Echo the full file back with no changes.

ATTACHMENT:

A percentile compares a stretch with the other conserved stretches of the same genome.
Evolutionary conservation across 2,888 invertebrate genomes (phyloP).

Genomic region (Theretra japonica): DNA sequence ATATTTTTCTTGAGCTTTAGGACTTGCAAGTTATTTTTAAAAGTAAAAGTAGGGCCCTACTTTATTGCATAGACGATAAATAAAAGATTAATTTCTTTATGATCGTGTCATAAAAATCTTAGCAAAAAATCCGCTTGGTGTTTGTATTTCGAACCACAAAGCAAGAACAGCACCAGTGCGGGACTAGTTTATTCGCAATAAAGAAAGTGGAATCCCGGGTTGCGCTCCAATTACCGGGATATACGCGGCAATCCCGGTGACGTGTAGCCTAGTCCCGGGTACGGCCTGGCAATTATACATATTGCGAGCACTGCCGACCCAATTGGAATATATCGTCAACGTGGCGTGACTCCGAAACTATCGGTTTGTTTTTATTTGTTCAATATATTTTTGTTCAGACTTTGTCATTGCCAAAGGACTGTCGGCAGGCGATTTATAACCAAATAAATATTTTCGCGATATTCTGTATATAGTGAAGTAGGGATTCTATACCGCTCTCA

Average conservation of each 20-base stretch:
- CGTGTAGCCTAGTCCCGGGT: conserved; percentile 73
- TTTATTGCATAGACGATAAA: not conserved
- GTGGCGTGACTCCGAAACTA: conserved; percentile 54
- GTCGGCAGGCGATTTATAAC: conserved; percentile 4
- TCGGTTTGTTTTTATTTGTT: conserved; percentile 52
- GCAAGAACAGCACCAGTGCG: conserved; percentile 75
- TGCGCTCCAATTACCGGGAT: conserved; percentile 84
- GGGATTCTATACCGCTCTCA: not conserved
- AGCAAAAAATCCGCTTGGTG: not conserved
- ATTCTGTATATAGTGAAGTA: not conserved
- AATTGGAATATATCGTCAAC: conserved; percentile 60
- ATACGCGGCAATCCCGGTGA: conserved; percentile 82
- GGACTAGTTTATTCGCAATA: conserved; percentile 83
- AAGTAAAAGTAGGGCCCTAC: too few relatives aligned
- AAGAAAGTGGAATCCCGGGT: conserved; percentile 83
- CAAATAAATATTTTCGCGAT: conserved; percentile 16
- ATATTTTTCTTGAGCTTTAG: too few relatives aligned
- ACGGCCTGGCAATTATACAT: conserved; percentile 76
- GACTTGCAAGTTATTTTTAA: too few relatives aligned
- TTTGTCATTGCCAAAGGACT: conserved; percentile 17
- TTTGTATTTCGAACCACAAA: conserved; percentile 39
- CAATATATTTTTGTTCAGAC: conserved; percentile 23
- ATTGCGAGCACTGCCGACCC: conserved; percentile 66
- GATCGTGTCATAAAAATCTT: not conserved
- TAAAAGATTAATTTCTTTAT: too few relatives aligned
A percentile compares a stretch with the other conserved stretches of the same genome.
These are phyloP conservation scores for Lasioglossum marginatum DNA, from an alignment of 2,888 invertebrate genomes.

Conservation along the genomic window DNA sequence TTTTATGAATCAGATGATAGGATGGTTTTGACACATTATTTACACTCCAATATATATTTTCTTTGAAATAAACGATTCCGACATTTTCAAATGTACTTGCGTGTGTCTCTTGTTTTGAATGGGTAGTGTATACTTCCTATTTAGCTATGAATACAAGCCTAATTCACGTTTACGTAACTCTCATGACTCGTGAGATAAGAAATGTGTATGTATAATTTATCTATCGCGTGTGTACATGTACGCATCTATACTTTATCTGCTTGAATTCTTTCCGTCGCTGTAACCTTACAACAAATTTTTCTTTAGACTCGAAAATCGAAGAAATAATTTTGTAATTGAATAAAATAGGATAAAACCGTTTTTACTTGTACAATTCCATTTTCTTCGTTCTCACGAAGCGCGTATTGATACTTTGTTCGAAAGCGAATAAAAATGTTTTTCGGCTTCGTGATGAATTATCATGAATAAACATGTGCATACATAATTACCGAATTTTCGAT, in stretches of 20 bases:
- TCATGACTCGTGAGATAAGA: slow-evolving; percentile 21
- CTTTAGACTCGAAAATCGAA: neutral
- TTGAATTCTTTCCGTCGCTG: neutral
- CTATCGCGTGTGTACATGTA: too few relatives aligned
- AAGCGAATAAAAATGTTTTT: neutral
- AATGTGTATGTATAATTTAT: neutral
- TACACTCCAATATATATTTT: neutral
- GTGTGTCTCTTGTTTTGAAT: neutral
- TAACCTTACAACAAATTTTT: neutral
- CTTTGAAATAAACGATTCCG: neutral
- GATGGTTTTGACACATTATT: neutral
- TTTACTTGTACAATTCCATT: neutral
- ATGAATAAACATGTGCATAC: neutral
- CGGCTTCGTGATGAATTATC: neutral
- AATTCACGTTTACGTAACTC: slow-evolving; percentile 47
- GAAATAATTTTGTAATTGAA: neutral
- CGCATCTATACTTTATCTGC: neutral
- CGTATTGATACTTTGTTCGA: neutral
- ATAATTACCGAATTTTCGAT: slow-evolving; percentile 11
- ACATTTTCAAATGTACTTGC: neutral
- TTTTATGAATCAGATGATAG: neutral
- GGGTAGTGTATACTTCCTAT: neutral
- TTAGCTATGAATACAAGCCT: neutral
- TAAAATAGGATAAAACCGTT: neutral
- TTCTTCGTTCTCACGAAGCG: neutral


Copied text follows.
A percentile compares a stretch with the other conserved stretches of the same genome.
Evolutionary conservation across 2,888 invertebrate genomes (phyloP).

Genomic region (Theretra japonica): DNA sequence ATATTTTTCTTGAGCTTTAGGACTTGCAAGTTATTTTTAAAAGTAAAAGTAGGGCCCTACTTTATTGCATAGACGATAAATAAAAGATTAATTTCTTTATGATCGTGTCATAAAAATCTTAGCAAAAAATCCGCTTGGTGTTTGTATTTCGAACCACAAAGCAAGAACAGCACCAGTGCGGGACTAGTTTATTCGCAATAAAGAAAGTGGAATCCCGGGTTGCGCTCCAATTACCGGGATATACGCGGCAATCCCGGTGACGTGTAGCCTAGTCCCGGGTACGGCCTGGCAATTATACATATTGCGAGCACTGCCGACCCAATTGGAATATATCGTCAACGTGGCGTGACTCCGAAACTATCGGTTTGTTTTTATTTGTTCAATATATTTTTGTTCAGACTTTGTCATTGCCAAAGGACTGTCGGCAGGCGATTTATAACCAAATAAATATTTTCGCGATATTCTGTATATAGTGAAGTAGGGATTCTATACCGCTCTCA

Average conservation of each 20-base stretch:
- CGTGTAGCCTAGTCCCGGGT: conserved; percentile 73
- TTTATTGCATAGACGATAAA: not conserved
- GTGGCGTGACTCCGAAACTA: conserved; percentile 54
- GTCGGCAGGCGATTTATAAC: conserved; percentile 4
- TCGGTTTGTTTTTATTTGTT: conserved; percentile 52
- GCAAGAACAGCACCAGTGCG: conserved; percentile 75
- TGCGCTCCAATTACCGGGAT: conserved; percentile 84
- GGGATTCTATACCGCTCTCA: not conserved
- AGCAAAAAATCCGCTTGGTG: not conserved
- ATTCTGTATATAGTGAAGTA: not conserved
- AATTGGAATATATCGTCAAC: conserved; percentile 60
- ATACGCGGCAATCCCGGTGA: conserved; percentile 82
- GGACTAGTTTATTCGCAATA: conserved; percentile 83
- AAGTAAAAGTAGGGCCCTAC: too few relatives aligned
- AAGAAAGTGGAATCCCGGGT: conserved; percentile 83
- CAAATAAATATTTTCGCGAT: conserved; percentile 16
- ATATTTTTCTTGAGCTTTAG: too few relatives aligned
- ACGGCCTGGCAATTATACAT: conserved; percentile 76
- GACTTGCAAGTTATTTTTAA: too few relatives aligned
- TTTGTCATTGCCAAAGGACT: conserved; percentile 17
- TTTGTATTTCGAACCACAAA: conserved; percentile 39
- CAATATATTTTTGTTCAGAC: conserved; percentile 23
- ATTGCGAGCACTGCCGACCC: conserved; percentile 66
- GATCGTGTCATAAAAATCTT: not conserved
- TAAAAGATTAATTTCTTTAT: too few relatives aligned
A percentile compares a stretch with the other conserved stretches of the same genome.
These are phyloP conservation scores for Lasioglossum marginatum DNA, from an alignment of 2,888 invertebrate genomes.

Conservation along the genomic window DNA sequence TTTTATGAATCAGATGATAGGATGGTTTTGACACATTATTTACACTCCAATATATATTTTCTTTGAAATAAACGATTCCGACATTTTCAAATGTACTTGCGTGTGTCTCTTGTTTTGAATGGGTAGTGTATACTTCCTATTTAGCTATGAATACAAGCCTAATTCACGTTTACGTAACTCTCATGACTCGTGAGATAAGAAATGTGTATGTATAATTTATCTATCGCGTGTGTACATGTACGCATCTATACTTTATCTGCTTGAATTCTTTCCGTCGCTGTAACCTTACAACAAATTTTTCTTTAGACTCGAAAATCGAAGAAATAATTTTGTAATTGAATAAAATAGGATAAAACCGTTTTTACTTGTACAATTCCATTTTCTTCGTTCTCACGAAGCGCGTATTGATACTTTGTTCGAAAGCGAATAAAAATGTTTTTCGGCTTCGTGATGAATTATCATGAATAAACATGTGCATACATAATTACCGAATTTTCGAT, in stretches of 20 bases:
- TCATGACTCGTGAGATAAGA: slow-evolving; percentile 21
- CTTTAGACTCGAAAATCGAA: neutral
- TTGAATTCTTTCCGTCGCTG: neutral
- CTATCGCGTGTGTACATGTA: too few relatives aligned
- AAGCGAATAAAAATGTTTTT: neutral
- AATGTGTATGTATAATTTAT: neutral
- TACACTCCAATATATATTTT: neutral
- GTGTGTCTCTTGTTTTGAAT: neutral
- TAACCTTACAACAAATTTTT: neutral
- CTTTGAAATAAACGATTCCG: neutral
- GATGGTTTTGACACATTATT: neutral
- TTTACTTGTACAATTCCATT: neutral
- ATGAATAAACATGTGCATAC: neutral
- CGGCTTCGTGATGAATTATC: neutral
- AATTCACGTTTACGTAACTC: slow-evolving; percentile 47
- GAAATAATTTTGTAATTGAA: neutral
- CGCATCTATACTTTATCTGC: neutral
- CGTATTGATACTTTGTTCGA: neutral
- ATAATTACCGAATTTTCGAT: slow-evolving; percentile 11
- ACATTTTCAAATGTACTTGC: neutral
- TTTTATGAATCAGATGATAG: neutral
- GGGTAGTGTATACTTCCTAT: neutral
- TTAGCTATGAATACAAGCCT: neutral
- TAAAATAGGATAAAACCGTT: neutral
- TTCTTCGTTCTCACGAAGCG: neutral